This book seems to have accrued some criticism for Judith's 'baring of her soul and telling of her sons' most apauling secrets' on the interwebs; however, In her defense I must emphasize that only the truly necessary has been divulged. Additionally: please not 1) a very slight amount of actual dialogue between Gus and Henry is quoted verbatim, and considering her prowess as a journalist we must assume that "tweekage has occured", therefore in life, given the opportunity to discuss with Mrs. Newman her sons proclivity to discussing 'turtles' I must assume that 'turtles' is just an example category (which could really have been stegosaurus) and the point is that autistics like to discuss details of things and focus on particular subject areas extensively on occasion. If I do get to meet Mrs. Newman in person I will ask her if she has colored music. If I get to meet Gus I will ask him to sing something. What this book provides best is a melange of wit, at once a mothers' semi-autobiographical experience of raising autistics in New York (with help), and a sort of 'action catalogue' of possible behaviors that 'might' occur for someone within the spectrum or close to it. Therefore depending on whether or not you are a researcher, a parental unit, or a synesthete or autistic person what you will take home and identify with most will vary greatly for the reader. Another Journalist who has written auto-biographically about herself as well as her child and should be praised for it not condemned is Adair Lara. (Highly recommended for parents of difficult teens) Judith is that rare journalist who can provide movement, nonfiction factoids, as well as parental coping strategies all wrapped up in one neat package. Read it before you judge.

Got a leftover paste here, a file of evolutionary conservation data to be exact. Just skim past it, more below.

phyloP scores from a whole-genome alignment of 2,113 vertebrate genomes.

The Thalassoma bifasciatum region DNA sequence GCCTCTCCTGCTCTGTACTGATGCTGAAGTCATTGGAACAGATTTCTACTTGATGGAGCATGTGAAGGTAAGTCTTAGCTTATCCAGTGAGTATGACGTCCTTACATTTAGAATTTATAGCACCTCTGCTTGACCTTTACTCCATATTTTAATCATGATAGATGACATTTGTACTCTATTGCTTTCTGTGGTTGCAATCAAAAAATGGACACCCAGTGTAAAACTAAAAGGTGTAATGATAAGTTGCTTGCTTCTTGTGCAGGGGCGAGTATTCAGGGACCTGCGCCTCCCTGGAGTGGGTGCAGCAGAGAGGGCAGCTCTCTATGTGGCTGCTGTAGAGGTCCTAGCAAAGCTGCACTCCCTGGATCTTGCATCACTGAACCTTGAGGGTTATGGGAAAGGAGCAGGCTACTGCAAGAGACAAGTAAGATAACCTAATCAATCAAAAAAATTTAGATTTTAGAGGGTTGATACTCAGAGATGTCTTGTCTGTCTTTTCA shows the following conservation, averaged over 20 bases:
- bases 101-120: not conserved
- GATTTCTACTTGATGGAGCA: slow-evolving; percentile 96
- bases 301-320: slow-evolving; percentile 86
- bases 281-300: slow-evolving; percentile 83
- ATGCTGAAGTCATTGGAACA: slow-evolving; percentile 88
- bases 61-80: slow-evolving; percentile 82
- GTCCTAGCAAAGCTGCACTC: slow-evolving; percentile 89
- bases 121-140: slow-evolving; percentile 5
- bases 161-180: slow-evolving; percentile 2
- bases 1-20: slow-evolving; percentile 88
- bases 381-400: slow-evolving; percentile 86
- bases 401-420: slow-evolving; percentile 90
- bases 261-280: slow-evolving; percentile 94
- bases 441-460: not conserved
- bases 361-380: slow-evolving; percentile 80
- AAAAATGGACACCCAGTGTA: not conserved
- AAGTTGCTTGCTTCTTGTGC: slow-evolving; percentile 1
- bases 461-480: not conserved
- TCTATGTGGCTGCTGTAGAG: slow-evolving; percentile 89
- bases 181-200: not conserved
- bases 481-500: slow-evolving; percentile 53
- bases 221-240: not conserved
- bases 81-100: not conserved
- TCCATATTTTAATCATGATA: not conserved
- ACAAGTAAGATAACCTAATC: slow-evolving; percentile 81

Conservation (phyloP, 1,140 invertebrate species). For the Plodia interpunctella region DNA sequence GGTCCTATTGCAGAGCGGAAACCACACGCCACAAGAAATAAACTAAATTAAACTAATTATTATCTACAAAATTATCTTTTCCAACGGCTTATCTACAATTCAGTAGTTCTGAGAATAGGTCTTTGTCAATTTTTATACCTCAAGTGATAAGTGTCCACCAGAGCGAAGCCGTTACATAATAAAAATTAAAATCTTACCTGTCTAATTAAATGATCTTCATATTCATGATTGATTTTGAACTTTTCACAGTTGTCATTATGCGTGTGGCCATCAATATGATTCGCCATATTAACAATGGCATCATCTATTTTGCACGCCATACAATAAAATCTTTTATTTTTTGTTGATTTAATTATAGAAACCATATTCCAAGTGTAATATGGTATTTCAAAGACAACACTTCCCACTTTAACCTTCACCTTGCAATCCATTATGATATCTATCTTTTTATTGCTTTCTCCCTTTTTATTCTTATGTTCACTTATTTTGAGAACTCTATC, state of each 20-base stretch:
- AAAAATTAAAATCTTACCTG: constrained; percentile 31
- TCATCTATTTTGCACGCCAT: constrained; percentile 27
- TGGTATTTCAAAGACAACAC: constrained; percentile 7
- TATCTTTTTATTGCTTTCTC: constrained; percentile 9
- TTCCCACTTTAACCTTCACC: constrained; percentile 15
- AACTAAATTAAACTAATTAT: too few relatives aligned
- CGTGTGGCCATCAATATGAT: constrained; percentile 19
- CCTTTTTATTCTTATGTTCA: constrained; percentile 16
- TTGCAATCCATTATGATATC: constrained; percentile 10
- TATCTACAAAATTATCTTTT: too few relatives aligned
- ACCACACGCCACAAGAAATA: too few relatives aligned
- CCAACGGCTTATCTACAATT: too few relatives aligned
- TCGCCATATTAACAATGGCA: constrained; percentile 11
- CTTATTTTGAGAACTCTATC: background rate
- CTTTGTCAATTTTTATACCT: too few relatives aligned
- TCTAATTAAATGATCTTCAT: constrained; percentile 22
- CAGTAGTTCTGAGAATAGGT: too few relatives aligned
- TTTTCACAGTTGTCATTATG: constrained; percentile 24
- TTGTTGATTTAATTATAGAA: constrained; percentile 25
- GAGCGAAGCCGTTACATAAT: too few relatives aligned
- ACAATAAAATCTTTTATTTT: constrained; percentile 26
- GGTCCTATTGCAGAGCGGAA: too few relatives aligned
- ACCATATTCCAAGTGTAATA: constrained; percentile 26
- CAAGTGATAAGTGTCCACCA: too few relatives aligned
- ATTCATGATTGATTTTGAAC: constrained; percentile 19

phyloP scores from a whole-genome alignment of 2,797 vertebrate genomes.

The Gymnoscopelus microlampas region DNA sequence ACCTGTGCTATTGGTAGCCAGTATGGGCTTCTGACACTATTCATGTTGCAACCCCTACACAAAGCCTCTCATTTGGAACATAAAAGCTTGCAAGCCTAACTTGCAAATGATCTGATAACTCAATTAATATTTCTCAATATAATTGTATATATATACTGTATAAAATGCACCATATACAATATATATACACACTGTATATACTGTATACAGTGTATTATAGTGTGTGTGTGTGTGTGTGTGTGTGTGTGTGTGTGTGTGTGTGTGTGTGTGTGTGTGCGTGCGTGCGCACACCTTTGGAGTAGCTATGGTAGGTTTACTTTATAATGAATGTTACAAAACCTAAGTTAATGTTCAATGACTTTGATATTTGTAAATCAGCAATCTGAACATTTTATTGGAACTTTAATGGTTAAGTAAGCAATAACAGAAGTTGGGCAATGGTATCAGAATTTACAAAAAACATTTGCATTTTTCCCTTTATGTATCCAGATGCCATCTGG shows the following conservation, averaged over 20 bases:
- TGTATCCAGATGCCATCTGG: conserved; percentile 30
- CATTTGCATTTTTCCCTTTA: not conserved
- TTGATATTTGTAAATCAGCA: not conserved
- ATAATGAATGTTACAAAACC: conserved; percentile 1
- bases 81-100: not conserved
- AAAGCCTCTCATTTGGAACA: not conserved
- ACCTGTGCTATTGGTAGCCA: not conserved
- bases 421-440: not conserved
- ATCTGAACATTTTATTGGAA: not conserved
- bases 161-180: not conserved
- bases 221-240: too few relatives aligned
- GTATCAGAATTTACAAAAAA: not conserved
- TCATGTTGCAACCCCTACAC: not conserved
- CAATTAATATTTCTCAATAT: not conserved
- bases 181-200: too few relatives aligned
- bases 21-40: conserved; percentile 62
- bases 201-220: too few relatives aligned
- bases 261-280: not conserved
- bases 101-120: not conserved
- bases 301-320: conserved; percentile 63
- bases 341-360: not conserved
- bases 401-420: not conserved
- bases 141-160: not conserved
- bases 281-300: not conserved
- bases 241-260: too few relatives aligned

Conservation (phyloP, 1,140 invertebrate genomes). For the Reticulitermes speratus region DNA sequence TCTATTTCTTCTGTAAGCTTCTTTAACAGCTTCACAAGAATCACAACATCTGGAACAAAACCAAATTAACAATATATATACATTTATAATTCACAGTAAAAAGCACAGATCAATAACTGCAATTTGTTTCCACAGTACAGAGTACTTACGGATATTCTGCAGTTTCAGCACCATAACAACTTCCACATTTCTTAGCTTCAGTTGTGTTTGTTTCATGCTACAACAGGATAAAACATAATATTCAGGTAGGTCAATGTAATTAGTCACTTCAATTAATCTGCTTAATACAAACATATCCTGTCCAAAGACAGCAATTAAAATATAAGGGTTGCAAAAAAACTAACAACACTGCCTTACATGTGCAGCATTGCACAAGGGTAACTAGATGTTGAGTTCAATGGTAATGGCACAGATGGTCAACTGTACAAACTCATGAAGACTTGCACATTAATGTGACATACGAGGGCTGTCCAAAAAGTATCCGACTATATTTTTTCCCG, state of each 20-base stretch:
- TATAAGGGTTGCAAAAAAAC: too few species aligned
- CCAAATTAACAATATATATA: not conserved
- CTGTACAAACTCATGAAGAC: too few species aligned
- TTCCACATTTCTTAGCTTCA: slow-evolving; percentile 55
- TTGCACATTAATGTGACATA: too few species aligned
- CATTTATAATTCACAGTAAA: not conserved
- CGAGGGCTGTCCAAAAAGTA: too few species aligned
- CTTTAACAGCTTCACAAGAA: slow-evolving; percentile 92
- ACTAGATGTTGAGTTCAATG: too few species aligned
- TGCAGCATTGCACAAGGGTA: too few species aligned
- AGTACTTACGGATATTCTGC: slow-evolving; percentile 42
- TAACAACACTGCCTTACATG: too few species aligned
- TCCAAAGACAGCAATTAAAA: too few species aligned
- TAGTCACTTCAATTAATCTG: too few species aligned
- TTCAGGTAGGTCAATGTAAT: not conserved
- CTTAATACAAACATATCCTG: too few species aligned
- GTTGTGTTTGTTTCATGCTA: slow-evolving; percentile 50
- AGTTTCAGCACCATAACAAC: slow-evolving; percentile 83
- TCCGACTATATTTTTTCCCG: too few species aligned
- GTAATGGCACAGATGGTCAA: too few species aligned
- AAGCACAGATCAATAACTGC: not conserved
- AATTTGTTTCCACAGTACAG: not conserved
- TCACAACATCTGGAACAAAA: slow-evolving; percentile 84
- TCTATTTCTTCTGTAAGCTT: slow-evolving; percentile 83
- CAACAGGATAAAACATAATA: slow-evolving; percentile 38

Reviewed by Ellen A on Apr 18, 2018
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